I completed my first half marathon in 2012 and it was such a rush that my body was strong enough to run that distance, although it was slow.
After that, I wanted to run more and more half marathons. I wanted to see just how much running my body could do, and I kept counting calories, but unfortunately I was tracking at 1200 calories a day (and that is NOT enough for just about anyone…let alone at all the exercise I was doing). I thought it was ok though.
People had noticed I had slimmed up some, but it wasn’t anything like when I had starved myself. Around this time I was also doing spin classes AND running almost everyday. If I wasn’t starting my morning in a spin class, I was running. If I had free time in my afternoon, I was either running more or catching the afternoon spin class.
By the time 2013 (junior year approached), while I wasn’t underweight, I had slimmed up a lot and refused to eat a lot of foods. I had gotten back to Ana thoughts on what I couldn’t eat because it would make me “fat” again. Now, I wasn’t even fat to begin with when I started college, but in my mind I was.
My best friend was getting married March of 2013, and I was a bridesmaid. In the months leading up to the wedding, I was becoming more obsessed with numbers again. If it wasn’t the number calories I was eating, it was the number on the scale again. I had gotten to a point where I would weigh every morning and if I was up even a little, I would take something else out of what I ate that day.
By the time Staci’s wedding rolled around, I had gotten my weight down to 117-118 pounds. I was still 5’4”, but I was so tired most days, I was cold ALL the time, and I was refusing going out to eat with roommates/friends at times just because I didn’t want to “overeat”.
I was way too focused on what I ate, how much I ate, and how much I was exercising…and it was taking a toll on my body physically and internally.
Backing up some and being a little personal for a minute: Most girls when I was younger started their mentrual cycle at early ages…most before or around hitting high school. Guys…I was 16 when I started. 16. My body was delayed on me starting due to my eating disorder.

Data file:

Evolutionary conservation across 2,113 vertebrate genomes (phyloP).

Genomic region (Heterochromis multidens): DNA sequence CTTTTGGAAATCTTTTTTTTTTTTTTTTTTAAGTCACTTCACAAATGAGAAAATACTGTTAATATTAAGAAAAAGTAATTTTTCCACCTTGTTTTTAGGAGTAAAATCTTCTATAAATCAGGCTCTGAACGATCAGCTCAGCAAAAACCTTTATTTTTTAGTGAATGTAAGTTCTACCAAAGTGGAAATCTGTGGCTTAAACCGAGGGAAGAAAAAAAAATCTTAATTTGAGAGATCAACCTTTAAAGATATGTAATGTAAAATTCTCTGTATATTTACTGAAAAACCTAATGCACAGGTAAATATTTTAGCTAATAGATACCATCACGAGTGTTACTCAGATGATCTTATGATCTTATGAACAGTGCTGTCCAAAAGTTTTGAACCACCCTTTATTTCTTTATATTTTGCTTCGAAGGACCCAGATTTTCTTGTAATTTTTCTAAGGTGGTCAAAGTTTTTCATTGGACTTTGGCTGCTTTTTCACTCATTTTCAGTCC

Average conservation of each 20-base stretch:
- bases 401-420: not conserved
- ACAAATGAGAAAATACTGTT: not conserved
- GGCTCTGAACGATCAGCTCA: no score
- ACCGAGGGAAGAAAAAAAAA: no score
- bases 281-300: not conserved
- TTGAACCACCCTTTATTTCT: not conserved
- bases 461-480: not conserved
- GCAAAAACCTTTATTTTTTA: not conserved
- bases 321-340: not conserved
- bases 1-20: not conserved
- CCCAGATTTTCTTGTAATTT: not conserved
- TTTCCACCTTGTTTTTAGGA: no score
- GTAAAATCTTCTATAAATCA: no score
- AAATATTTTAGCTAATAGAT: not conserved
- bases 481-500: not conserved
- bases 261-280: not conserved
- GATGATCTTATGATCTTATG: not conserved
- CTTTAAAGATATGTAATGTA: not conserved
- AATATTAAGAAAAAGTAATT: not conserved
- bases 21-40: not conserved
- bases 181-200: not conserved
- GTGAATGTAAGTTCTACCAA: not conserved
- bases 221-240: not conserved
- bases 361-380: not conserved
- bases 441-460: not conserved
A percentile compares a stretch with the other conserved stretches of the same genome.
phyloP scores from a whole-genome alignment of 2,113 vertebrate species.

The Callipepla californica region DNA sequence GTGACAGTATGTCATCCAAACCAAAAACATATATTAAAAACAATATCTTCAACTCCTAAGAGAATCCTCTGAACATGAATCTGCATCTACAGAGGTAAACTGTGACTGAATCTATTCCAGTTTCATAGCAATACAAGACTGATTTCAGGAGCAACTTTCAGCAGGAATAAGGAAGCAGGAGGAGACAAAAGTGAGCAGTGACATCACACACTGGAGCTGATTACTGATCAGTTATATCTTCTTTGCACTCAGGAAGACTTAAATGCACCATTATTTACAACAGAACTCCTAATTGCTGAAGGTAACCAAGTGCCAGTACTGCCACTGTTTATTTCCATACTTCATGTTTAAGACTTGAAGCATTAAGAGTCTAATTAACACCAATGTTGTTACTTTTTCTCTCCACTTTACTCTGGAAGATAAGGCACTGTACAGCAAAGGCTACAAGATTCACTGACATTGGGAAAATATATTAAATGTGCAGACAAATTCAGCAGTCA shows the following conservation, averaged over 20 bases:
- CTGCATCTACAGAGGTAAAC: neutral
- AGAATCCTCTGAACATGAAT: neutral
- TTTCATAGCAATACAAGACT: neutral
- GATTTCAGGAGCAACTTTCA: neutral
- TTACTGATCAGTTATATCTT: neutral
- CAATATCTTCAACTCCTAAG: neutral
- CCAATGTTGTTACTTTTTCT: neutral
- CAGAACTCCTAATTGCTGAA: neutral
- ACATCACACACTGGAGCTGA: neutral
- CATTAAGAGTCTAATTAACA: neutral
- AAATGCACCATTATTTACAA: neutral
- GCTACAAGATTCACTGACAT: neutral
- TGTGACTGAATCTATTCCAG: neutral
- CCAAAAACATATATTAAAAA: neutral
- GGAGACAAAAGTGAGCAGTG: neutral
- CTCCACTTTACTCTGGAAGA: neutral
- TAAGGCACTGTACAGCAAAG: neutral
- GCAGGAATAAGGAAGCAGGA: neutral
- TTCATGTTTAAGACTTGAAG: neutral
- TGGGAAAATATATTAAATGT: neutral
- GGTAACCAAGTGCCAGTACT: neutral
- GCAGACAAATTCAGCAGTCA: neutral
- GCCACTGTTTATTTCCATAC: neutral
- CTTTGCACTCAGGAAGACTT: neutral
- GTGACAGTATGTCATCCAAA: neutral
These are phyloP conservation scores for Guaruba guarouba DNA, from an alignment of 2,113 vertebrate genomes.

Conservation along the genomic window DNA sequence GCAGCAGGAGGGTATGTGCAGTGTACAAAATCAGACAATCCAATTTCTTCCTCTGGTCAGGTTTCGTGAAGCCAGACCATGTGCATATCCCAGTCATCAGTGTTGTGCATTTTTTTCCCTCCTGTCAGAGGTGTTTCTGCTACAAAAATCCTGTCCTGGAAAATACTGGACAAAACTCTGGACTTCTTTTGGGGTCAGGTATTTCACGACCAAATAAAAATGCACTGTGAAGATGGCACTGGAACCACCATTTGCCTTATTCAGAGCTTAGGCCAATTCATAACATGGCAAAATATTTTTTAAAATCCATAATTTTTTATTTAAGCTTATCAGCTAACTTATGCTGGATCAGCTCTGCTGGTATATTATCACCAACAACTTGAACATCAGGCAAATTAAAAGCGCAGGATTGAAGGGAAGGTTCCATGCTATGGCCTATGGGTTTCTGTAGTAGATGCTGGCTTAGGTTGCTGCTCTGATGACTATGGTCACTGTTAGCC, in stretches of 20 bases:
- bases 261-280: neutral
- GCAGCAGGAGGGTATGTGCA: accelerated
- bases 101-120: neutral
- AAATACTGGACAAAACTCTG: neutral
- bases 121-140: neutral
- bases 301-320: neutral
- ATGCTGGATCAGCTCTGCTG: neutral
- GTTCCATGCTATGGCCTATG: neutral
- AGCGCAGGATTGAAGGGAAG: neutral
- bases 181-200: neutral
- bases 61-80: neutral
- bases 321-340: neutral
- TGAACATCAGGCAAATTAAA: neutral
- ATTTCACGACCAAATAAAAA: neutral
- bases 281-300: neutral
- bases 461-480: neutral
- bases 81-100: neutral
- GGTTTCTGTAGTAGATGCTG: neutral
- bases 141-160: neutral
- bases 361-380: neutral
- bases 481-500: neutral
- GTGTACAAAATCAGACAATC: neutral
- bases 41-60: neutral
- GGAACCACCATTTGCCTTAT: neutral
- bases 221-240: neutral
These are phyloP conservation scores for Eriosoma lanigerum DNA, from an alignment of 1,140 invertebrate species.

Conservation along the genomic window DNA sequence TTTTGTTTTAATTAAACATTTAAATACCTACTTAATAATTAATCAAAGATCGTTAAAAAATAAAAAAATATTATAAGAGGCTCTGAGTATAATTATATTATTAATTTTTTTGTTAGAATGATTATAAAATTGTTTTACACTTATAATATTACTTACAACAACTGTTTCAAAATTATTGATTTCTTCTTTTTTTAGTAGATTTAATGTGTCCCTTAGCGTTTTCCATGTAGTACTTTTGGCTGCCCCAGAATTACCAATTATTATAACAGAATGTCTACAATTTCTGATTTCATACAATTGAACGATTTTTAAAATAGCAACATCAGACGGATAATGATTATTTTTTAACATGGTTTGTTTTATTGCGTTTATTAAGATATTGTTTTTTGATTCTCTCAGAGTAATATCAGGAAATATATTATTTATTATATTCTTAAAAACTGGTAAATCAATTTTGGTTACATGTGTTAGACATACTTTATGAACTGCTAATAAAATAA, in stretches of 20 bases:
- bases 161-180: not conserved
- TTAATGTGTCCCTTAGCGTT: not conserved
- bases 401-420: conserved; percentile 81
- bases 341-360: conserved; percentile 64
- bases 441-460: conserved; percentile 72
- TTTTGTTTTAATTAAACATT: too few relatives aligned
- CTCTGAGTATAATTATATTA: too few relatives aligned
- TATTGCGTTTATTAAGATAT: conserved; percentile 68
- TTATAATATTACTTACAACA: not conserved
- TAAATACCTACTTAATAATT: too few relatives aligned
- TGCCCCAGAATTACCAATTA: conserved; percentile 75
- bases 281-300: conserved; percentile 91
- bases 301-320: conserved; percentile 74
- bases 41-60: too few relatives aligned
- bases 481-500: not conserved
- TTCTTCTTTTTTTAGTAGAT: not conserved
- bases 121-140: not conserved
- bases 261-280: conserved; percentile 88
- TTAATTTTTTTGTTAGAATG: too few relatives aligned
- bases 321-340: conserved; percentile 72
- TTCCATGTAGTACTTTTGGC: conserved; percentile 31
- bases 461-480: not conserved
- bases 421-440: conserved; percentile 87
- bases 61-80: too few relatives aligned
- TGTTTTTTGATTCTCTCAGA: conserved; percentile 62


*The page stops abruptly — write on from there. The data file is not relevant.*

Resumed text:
Now moving back up to this time during college. I was so low in my numbers (eating and weight dropping) that I legitimately went without any menstrual cycle for close to 6 months. That is NOT healthy when you are a woman. Secretively, I told nobody about this, and part of me was actually happy that I wasn’t having to deal with it, but it was not good for my body.
By the time my senior year rolled around, I was still in the same habits: running lots, spin classes, 2x workouts in one day, eating little/not enough, and going 2-3 months at a time before getting another menstrual cycle.
I was starting to spiral down more by this point. It came to a point that I knew I wasn’t eating enough and was so hungry, but I refused to eat more than I thought I “had” to. It resulted to me eating a bag of steamed veggies most mornings, because it was vegetables and super low in calories. How dumb is that??
I had even more half marathons under my belt by this point, and even a Disney run or two, which was so much fun! Slowly, though, I was starting to get burned out on it and my body just about had enough of what I was putting it through.
It wasn’t long after my roommates and I had gotten back from Christmas break that they sat down around me and told me they were worried about me. They were really seeing how little I was eating and how much I was exercising. Two out of three of my other roommates were majoring in exercise science too, so it was a big deal (and an eye opener) when they sat me down.
Once again, I was overcome with my body image, eating disorder thoughts/habits, and had gotten myself in a dark place again.
Graduation was approaching for 2 of my roommates in the spring, while me and my other roommat would be graduating in the summer. I went home to finish up an internship + a class that summer, and I started trying to do better with my eating, exercising, and body image.
I still dabbled in counting calories and I still ran and worked out, although I did drop it to 1x a day. I was staying busy but still struggled everyday with wanting to look better, do more, eat less, etc. All the same things that I had been struggling with in Nashville, but on a less intense level.